The ASCA National Model (2005) has called for school counselors to support the academic development of students. Strengths-Based School Counseling (Galassi & Akos, 2007) has promoted the identification of individual strengths that students can use to achieve greater academic development. School counselors also need to recognize how the environmental and contextual influences surrounding students impact their development. Strength-based school counselors help students recognize internal strengths and environmental/contextual strengths. "Thus, Strengths-Based School Counseling focuses on helping students build on or further enhance their current strengths as well as develop additional ones that have been shown to be associated with positive development" (Galassi & Akos, p. 5). In order to build upon these strengths, students need to recognize what they are. Section 1 of the SIS program illustrates one activity that enables students to identify their own strengths. Students also identify positive role models who show how to utilize personal strengths to achieve success. As a result of the SIS intervention, students identified strengths such as hard work, a positive mindset, focus, a great attitude, good listening skills, determination, and a strong belief in self, and they also identified how these strengths could lead to academic success. Students set specific and general goals, and they articulated that a high positive self-regard would be important to achieving those goals.

Practicing school counselors also can use the other elements of the SIS program to help students reflect on their own personal strengths and on characteristics useful in achieving academic success specific to their contextual environment. School counselors and students participating in the SIS program gain a better understanding of the home, school, and community environments that are strengths enhancing by reviewing student reflections from the SIS program. Indeed, the primary goal of the strengths based school counselor is "to promote and advocate for positive youth development for all students and for the environments that enhance and sustain that development" (Galassi & Akos, 2007).



American School Counselor Association. (2005). The ASCA national model: A framework for school counseling programs (2nd ed.). Alexandria, VA: Author.

Galassi, J. P., & Akos, R (2007). Strengths-Based School Counseling: Promoting student development and achievement. Mahwah, NJ: Lawrence Erlbaum.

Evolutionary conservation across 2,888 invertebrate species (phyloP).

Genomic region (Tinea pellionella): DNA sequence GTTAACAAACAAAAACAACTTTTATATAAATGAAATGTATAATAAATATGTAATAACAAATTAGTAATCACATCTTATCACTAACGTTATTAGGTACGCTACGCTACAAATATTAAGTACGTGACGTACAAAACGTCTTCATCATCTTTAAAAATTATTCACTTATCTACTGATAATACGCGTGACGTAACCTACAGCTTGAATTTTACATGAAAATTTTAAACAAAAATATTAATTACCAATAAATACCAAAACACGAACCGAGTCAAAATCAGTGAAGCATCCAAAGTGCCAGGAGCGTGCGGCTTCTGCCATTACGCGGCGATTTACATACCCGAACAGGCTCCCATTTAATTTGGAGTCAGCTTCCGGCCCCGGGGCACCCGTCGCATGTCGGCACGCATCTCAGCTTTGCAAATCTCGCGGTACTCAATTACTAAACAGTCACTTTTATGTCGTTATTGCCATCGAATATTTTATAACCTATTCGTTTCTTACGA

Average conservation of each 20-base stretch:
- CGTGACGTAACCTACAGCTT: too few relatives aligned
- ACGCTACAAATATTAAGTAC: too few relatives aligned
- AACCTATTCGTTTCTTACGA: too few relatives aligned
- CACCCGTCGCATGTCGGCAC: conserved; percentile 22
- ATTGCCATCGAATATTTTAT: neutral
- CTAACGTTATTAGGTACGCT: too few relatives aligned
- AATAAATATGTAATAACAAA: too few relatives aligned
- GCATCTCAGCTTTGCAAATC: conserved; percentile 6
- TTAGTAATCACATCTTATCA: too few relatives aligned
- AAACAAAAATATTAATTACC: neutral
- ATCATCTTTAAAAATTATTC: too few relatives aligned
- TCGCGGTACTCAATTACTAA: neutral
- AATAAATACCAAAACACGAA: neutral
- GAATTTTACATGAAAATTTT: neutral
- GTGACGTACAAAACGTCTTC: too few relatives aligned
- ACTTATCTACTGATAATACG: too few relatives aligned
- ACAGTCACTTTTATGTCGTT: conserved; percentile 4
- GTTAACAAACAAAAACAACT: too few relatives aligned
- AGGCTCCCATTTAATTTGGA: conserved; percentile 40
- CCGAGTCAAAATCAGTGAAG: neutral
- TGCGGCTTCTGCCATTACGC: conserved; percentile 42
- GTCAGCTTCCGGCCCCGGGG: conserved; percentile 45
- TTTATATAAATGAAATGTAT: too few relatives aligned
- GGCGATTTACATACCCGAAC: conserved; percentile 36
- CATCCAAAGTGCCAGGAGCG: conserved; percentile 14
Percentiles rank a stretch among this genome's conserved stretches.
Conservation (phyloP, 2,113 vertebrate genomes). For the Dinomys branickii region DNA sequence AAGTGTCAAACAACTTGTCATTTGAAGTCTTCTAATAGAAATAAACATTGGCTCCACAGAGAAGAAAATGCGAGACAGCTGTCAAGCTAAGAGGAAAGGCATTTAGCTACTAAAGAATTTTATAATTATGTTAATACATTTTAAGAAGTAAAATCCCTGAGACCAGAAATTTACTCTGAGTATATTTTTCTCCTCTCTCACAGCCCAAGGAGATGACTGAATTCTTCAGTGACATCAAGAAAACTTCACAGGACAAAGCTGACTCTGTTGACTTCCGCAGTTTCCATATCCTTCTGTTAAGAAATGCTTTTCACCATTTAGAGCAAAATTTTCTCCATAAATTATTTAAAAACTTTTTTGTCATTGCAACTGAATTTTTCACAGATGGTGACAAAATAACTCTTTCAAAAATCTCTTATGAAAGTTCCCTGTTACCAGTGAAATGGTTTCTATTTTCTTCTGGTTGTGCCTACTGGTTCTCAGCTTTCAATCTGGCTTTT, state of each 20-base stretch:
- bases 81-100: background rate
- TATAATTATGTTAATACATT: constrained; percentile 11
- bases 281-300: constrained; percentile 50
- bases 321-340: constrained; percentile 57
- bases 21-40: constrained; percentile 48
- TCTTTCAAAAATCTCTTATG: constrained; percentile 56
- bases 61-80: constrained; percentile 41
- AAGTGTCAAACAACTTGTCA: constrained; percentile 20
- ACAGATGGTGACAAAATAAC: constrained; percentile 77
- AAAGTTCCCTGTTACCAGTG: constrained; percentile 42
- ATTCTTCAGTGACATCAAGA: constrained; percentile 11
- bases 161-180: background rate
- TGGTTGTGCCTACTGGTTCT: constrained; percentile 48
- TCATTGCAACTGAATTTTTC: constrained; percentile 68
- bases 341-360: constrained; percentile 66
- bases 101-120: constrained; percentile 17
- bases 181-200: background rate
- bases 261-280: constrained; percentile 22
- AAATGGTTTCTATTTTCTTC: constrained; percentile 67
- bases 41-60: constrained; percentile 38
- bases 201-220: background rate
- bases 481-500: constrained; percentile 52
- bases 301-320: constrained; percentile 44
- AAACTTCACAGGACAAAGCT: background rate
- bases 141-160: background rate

Gerler, E. R. (n.d.). The Succeeding in School program. Retrieved April 17, 2008, from web%20files/

Gerler, E. R., & Anderson, R. F. (1986). The effects of classroom guidance on children's success in school. Journal of Counseling & Development, 65, 78-81.

Gerler, E. R., & Drew, N. S. (1990). Succeeding in middle school: A multimodal approach. Elementary School Guidance & Counseling, 24, 263-272.

Gerler, E. R., & Herndon, E. Y. (1993). Learning how to succeed academically in middle school. Elementary School Guidance & Counseling, 27, 186-198.

Miles, M. B., & Huberman, A. M. (1994). Qualitative data analysis: An expanded sourcebook. Thousand Oaks, CA: Sage Publications.

Racher, F. E., & Robinson, S. (2002). Are phenomenology and postpositivism strange bedfellows? Western Journal of Nursing Research, 25, 464-481.

Ruben, A. M. (1989). Preventing school dropouts through classroom guidance. Elementary School Guidance and Counseling, 24, 21-29.

Weston, C., Gandell, T., Beauchamp, J., McAlpine, L., Wiseman, C., & Beauchamp, C. (2001). Analyzing interview data: The development and evolution of a coding system. Qualitative Sociology, 24, 381-400.

Brett Zyromski, Ph.D., is an assistant professor at Southern Illinois University, Carbondale. E-mail:

Alfred Bryant, Jr., Ph.D., is an associate professor at University of North Carolina at Pembroke.

Brenda Dial Deese, Ph.D., is the director of student services at Public Schools of Robeson County, Lumberton, N.C.

Edwin R. Gerler, Jr., Ed.D., is a professor at North Carolina State University, Raleigh.
Gale Copyright: Copyright 2008 Gale, Cengage Learning. All rights reserved.